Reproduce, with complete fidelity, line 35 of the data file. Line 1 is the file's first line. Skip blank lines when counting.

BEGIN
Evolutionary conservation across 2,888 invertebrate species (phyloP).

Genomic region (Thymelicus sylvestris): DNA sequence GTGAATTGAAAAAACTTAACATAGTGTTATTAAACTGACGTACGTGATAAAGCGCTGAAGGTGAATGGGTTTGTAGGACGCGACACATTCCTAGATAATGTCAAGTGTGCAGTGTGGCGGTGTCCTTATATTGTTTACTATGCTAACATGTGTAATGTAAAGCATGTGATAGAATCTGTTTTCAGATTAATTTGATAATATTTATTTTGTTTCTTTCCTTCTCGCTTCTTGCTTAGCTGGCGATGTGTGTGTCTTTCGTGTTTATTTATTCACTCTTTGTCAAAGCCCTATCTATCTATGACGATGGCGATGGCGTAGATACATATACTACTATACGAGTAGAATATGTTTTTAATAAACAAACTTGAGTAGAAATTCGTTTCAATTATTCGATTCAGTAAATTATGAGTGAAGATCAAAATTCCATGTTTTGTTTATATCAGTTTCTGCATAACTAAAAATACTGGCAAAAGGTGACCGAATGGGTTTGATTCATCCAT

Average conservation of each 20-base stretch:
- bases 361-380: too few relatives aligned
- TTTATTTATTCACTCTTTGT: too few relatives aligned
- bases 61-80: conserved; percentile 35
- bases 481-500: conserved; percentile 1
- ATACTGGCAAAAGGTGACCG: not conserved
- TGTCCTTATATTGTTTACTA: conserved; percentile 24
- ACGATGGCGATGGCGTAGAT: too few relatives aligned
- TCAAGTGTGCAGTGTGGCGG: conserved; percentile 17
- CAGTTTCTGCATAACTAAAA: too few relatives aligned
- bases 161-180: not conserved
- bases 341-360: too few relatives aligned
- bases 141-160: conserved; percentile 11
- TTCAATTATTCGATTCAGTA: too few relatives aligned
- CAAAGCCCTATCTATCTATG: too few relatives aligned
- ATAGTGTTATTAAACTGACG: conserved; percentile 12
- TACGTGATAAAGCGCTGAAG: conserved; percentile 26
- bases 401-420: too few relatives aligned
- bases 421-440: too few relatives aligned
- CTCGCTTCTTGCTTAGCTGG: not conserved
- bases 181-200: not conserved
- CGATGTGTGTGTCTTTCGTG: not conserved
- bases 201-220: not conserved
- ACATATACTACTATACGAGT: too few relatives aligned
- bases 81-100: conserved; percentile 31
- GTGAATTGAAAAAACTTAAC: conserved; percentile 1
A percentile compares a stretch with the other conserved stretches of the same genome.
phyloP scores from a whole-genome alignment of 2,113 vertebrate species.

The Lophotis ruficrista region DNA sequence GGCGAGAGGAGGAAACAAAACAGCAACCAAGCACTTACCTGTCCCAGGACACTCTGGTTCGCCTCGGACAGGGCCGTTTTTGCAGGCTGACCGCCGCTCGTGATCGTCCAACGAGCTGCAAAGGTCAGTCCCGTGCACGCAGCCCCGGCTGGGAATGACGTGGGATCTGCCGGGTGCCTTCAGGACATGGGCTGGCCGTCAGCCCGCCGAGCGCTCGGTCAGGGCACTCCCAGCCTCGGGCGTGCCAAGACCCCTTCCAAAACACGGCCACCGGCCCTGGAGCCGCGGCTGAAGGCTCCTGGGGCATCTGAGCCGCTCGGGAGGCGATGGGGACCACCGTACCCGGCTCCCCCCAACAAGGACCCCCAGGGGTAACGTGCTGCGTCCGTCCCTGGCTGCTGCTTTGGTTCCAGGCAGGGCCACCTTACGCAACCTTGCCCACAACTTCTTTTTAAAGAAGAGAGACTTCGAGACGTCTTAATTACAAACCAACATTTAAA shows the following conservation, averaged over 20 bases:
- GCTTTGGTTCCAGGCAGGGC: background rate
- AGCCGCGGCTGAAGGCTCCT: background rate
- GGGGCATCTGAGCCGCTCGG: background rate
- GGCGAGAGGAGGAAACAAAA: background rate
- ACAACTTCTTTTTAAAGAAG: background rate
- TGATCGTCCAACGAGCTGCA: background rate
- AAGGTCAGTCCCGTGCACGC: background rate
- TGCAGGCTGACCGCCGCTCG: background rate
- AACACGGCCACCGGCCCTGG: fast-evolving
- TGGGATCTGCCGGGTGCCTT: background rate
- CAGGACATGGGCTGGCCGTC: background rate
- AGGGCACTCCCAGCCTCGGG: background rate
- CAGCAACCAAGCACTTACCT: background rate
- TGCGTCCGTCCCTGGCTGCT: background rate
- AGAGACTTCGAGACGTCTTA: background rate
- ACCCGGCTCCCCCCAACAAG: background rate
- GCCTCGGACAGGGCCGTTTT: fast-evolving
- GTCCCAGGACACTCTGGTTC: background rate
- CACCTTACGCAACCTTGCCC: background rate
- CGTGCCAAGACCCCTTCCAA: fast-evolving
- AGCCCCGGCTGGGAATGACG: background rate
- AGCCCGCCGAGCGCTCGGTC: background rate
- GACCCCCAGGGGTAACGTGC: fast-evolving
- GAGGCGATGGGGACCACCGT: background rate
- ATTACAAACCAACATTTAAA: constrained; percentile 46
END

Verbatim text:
- GGCGAGAGGAGGAAACAAAA: background rate